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LINGUIST List 18.2151

Mon Jul 16 2007

Diss: Cog Sci/Lang Acquisition/Neuroling: Morgan-Short: 'A Neurolin...'

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        1.    Kara Morgan-Short, A Neurolinguistic Investigation of Late-Learned Second Language Knowledge: The effects of explicit and implicit conditions


Message 1: A Neurolinguistic Investigation of Late-Learned Second Language Knowledge: The effects of explicit and implicit conditions
Date: 16-Jul-2007
From: Kara Morgan-Short <morgankdgeorgetown.edu>
Subject: A Neurolinguistic Investigation of Late-Learned Second Language Knowledge: The effects of explicit and implicit conditions
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Institution: Georgetown University
Program: Department of Spanish and Portuguese
Dissertation Status: Completed
Degree Date: 2007

Author: Kara Morgan-Short

Dissertation Title: A Neurolinguistic Investigation of Late-Learned Second Language Knowledge: The effects of explicit and implicit conditions

Linguistic Field(s): Cognitive Science
                            Language Acquisition
                            Neurolinguistics

Dissertation Director:
Cristina Sanz
Karsten Steinhauer
Michael Ullman

Dissertation Abstract:

This study examines several related issues concerning second language
acquisition and processing: what computational and neural systems underlie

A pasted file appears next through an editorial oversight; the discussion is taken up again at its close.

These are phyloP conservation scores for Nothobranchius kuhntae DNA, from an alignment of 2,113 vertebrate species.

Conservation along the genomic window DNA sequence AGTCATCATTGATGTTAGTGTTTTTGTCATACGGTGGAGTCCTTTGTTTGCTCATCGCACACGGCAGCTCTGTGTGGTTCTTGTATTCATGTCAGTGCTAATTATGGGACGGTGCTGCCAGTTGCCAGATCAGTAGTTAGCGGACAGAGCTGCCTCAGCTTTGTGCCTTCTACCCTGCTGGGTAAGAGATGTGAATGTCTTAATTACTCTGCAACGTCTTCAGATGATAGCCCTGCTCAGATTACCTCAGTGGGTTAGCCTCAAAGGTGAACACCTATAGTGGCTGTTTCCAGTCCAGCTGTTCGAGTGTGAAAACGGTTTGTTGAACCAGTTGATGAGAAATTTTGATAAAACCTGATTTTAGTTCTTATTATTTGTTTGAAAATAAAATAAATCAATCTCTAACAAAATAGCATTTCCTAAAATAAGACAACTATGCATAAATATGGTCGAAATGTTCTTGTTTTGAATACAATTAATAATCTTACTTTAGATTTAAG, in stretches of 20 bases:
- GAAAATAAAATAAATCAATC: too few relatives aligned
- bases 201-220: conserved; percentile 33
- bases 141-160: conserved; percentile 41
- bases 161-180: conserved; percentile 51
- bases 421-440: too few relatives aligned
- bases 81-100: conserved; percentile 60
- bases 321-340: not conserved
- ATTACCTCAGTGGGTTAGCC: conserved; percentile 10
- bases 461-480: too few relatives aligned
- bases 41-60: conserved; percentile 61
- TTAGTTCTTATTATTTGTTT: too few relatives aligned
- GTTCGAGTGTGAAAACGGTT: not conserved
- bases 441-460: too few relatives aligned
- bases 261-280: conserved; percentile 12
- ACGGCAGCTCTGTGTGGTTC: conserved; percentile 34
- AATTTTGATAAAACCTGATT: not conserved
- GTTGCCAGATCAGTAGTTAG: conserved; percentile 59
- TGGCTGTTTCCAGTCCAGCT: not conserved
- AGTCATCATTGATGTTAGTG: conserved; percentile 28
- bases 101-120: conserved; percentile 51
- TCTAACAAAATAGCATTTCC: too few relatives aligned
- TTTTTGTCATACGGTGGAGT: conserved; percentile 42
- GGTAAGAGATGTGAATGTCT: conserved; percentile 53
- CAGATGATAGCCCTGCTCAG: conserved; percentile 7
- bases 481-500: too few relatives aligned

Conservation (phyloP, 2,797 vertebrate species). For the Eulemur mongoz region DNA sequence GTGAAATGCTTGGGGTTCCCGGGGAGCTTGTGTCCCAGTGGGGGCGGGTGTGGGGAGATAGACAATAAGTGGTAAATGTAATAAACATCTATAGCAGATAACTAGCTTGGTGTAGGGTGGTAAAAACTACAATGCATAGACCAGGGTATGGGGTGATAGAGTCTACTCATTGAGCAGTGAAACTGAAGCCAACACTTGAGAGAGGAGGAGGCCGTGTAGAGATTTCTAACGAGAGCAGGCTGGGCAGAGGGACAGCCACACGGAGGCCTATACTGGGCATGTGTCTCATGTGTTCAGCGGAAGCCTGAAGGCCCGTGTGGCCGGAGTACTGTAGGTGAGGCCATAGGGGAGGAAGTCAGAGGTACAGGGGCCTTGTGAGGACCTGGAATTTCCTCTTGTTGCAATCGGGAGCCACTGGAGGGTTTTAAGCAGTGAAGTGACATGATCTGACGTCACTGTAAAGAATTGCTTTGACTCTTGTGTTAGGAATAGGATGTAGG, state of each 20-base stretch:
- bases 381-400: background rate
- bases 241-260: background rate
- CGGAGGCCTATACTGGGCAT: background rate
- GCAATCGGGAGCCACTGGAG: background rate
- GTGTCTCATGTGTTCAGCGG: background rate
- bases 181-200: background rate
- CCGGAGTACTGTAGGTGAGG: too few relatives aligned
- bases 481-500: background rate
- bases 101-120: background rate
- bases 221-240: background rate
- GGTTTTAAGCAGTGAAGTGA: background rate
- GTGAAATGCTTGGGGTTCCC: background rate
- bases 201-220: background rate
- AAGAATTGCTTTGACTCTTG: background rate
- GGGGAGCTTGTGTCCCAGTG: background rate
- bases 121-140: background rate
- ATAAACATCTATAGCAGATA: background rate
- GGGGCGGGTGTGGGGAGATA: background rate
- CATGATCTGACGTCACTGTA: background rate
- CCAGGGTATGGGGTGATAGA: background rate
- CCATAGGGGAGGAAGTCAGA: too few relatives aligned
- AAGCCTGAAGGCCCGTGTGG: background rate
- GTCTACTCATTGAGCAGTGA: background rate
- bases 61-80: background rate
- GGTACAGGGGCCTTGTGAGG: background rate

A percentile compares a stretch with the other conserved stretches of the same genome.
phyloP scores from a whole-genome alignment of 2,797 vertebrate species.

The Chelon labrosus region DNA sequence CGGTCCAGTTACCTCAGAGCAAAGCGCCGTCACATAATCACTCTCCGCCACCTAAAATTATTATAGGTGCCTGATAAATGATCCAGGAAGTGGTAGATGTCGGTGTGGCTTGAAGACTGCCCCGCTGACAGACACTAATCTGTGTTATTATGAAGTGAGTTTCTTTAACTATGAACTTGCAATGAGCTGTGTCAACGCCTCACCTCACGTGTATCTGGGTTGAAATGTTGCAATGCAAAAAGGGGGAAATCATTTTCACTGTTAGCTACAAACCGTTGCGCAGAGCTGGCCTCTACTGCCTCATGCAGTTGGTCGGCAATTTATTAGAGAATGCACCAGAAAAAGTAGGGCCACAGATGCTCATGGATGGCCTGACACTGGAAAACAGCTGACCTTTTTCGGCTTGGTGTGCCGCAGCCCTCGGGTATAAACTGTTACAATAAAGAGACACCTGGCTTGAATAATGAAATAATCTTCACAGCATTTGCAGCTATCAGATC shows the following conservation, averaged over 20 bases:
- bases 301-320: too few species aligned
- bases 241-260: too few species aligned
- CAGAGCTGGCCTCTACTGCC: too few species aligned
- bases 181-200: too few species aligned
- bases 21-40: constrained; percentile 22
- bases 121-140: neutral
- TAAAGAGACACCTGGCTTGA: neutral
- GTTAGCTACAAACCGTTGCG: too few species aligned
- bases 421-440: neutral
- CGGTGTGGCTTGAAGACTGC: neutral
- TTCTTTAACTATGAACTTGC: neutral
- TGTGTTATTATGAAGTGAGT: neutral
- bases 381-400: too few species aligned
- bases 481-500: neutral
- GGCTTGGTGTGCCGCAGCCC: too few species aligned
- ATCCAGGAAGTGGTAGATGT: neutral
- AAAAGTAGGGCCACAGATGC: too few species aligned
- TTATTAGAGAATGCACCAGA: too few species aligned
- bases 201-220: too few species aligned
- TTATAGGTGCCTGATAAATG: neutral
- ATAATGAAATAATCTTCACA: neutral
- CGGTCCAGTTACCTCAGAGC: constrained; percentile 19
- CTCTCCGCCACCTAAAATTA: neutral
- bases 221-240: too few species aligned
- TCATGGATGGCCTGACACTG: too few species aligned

second language acquisition and processing at both low and high proficiency
levels; whether later learners can achieve native-like proficiency; and how
conditions to which second language (L2) learners are exposed (e.g.,
explicit and implicit conditions) affect these issues. Informed by the
fields of cognitive neuroscience and second language acquisition (SLA),
this study investigated the neurocognitive underpinnings of adult
acquisition and use of L2 by using an artificial language paradigm,
following Friederici, Steinhauer and Pfeifer (2002). Adult subjects learned
an artificial language to advanced levels of proficiency under two training
conditions: explicit and implicit. Syntactic and morphosyntactic processing
were assessed within-subjects and across training conditions with both
behavioral and neurocognitive measures, specifically event-related
potentials (ERPs), at low and high proficiency levels. Behavioral results
indicated that participants from both groups performed similarly at low and
higher levels proficiency, although the explicit training condition led to
some advantage for one morphosyntactic form. These results are largely
consistent with the findings of Sanz and Morgan-Short (2004). ERP results
showed that the implicit condition led to an N400 component for syntactic
and morphosyntactic structures at low proficiency and to a LAN-P600
biphasic response for these structures at higher levels of proficiency
whereas the explicit condition did not lead to the predicted components.
Interestingly, the biphasic response evidenced by the implicit group is
consistent with the typical response evidenced in L1 to these structures.
The neurocognitive processing underlying performance of the implicit group
is consistent with the results from Friederici, Steinhauer and Pfeifer
(2002) as well as with the predictions of the declarative/procedural model
(2001a; 2001b; 2004; 2005). Overall, the explicit and implicit conditions
did not differentially affect L2 knowledge as reflected by behavioral
assessments but they did appear to affect the cognitive processing that
underlies use of the L2 knowledge. Future research that fully considers and
incorporates theory and research methodology from SLA and cognitive
neuroscience is likely to provide insights into L2A and have significant
implications for our understanding of L2A.





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